The bandage 510 can be fabricated using low cost inkjet printing process on flexible substrates. The fabrication of the bandage can take place in two parallel processes. The steps involved in these two processes are highlighted in
More particularly, the bottom electrode fabrication can use carbon ink on paper, and the wireless electronics fabrication can use double-sided inkjet printed circuit board on Kapton.
Bleeding and Pressure Sensing
The capacitive sensor placed across the bandage can sense bleeding. Blood has a dielectric constant of 58 at normal body temperature23. In order to mimic blood, a mixture of water and vegetable oil was made that has a similar dielectric constant as that of blood. Fixed volumes of this mixture were put on the bandage and the capacitance was measured across the two sensing electrodes. The capacitance is proportional to the dielectric constant between the electrodes.
As can be seen from
When a patient wears the bandage, other body fluids such as sweat and wound exudate can also seep into the bandage, which can result in an erroneous signal. An evaluation of capacitance change under influence of such body fluids was also carried out. Sweat and exudate are mostly water and contain electrolytes24,25. To mimic such fluids, a saline solution has been used. Similar volumes of saline solution and the blood mimicking mixture are put on the bandage and the capacitance change is measured. As can be seen in
To measure external pressure using the capacitive sensor, different values of mass are put on the bandage in an area, A, of around 1 cm2. The standard calibration weight set from Mettler Toledo® was used for this purpose. Masses, m, of 50 gm, 100 gm, 150 gm and 200 gm and 300 gm are put on the bandage. The pressure, P, corresponding to each mass is calculated using the relation P=(m*g)/A where g is the acceleration of gravity. The results are shown in
For pH measurements, solutions of acetic acid, water and ammonium hydroxide are used that provide acidic, neutral and basic pH solutions respectively. Pure acetic acid has a pH of 1.7, water has a pH of around 8 and ammonium hydroxide has a pH of around 12.9. One additional solution was prepared by diluting ammonium hydroxide that yields a pH of 10.9. The pH values were measured first using Hanna Instruments HI3222 pH meter. Line traces were made using manual screen printing of carbon ink that have an initial resistance, R0. The traces are exposed to 10 μl of each of the pH solutions. The resistance changed immediately after exposure and takes some time to stabilize due to absorption of the solution.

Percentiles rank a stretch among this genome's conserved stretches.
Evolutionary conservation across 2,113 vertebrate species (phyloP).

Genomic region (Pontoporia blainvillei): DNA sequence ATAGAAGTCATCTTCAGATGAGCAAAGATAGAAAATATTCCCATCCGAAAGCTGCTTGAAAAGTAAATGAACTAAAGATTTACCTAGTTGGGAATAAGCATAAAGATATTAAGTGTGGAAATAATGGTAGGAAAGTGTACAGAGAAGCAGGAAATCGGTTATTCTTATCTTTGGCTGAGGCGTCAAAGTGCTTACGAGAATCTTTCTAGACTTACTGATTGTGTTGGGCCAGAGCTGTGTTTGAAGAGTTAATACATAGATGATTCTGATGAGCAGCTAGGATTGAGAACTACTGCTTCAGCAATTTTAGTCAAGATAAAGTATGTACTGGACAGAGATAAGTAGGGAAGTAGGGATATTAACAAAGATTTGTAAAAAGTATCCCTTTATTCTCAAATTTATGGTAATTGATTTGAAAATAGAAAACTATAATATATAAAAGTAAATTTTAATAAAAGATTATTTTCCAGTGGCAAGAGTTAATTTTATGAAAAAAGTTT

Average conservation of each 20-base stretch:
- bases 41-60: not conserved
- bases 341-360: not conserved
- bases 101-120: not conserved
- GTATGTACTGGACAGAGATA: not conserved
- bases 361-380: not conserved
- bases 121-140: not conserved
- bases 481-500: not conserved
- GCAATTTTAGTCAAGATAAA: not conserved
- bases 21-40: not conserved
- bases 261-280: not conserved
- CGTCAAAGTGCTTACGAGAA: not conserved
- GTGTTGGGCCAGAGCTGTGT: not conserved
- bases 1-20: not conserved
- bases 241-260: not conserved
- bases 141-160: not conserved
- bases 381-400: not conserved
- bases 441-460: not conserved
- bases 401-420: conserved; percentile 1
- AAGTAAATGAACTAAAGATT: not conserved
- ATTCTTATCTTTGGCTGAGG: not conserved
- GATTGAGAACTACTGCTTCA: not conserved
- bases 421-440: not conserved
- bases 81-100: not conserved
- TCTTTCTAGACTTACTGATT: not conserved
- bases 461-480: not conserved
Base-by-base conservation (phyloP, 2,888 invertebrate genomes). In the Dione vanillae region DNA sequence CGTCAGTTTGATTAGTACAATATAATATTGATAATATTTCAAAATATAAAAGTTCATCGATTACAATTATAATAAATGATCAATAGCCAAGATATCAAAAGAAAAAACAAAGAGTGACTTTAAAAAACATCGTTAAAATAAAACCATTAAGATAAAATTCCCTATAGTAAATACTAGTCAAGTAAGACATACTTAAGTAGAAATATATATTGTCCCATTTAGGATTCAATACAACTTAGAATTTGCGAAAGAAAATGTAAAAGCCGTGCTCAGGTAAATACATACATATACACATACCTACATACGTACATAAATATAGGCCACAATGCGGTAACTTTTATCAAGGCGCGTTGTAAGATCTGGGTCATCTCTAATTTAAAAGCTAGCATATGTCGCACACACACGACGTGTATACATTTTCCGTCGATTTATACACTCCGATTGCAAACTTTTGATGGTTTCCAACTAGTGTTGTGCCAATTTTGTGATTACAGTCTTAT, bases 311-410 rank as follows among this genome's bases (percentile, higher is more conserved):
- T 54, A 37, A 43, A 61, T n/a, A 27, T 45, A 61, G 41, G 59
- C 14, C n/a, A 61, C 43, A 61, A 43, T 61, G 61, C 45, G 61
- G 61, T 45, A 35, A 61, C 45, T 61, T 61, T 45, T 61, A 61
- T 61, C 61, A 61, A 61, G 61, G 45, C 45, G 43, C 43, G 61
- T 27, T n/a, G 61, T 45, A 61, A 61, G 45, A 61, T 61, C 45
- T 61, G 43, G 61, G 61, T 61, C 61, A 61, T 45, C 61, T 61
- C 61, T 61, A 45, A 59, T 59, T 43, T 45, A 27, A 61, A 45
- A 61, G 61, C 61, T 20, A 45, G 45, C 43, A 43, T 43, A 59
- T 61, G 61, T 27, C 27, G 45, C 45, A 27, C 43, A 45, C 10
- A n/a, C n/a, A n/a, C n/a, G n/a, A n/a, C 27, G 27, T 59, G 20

The resistance was measured, and the results are shown in
The system level measurements were performed that involve wireless tests of the bandage with electronics mounted. Firstly an active radiation pattern measurement of the antenna was measured. This was done as the antenna is surrounded by sensor electronics that may affect its radiation properties. The active pattern is shown in
The wireless tests were performed while the bandage is worn on the body. To carry out the tests, a fluid is injected underneath the bandage using a narrow tube that is attached to a syringe containing the fluid. The setup is shown in
Field tests were carried out to measure the communication range of the bandage. The results are shown in
Bending Response and Wearability Tests.
Patients will wear the designed bandage, so we also evaluated the bandage performance in terms of flexibility and wearability. To perform flexibility tests, the bandage was subjected to several cycles of bending with different bending radii. The resistance of the bottom electrode and the capacitance across the bandage were measured after each bend cycle.
The capacitance of the sensor was also evaluated for different bending radii and also when worn on different body parts. The results are shown in
The bottom sensor electrode was made using carbon based ink manufactured by Bare Conductive®. The ink is compatible with screen printing process. The ink was spread on office paper using a squeegee in similar fashion to screen printing. The sheet resistance of the trace formed by the ink is around 90 Ω/square. A laser was used to cut the paper along the pattern of the electrode. The electrode is then attached on the bottom side of the bandage using glue. A portion of the electrode was folded across the bandage so that it can be accessed from the top by the sensor electronics.
The sensor electronics were fabricated on Kapton® tape as the substrate which has a thickness of 110 μm and width of 1 in. A double-sided printed circuit board was fabricated on the tape using inkjet printing. Silver nanoparticle based ink was used with an average particle size of 10 nm (UT Dots® Inc. UTDAgIJ1). The inkjet printing is done using a Dimatix® 2831 materials printer. Before printing, a laser is used to selectively remove the adhesive from the backside of the tape so that it becomes suitable for inkjet printing of the bottom side of the PCB. Also via holes were made using the laser to connect the two sides of the circuit. At this instance, the tape was cleaned with acetone to remove any contaminants. The circuit was inkjet printed with 80 um of drop spacing and 6 layers of ink. The tape was then put in an oven for sintering at 170° C. for 1 hour. The sheet resistance of the printed tracks on Kapton tape is around 0.4 Ω/square. After printing the circuit, the components were mounted using silver epoxy paste, as typical soldering is not feasible for inkjet printed tracks due to the high temperature of the soldering process which is around 280° C. The circuit was then attached to the bandage like a sticker in order to realize the complete system.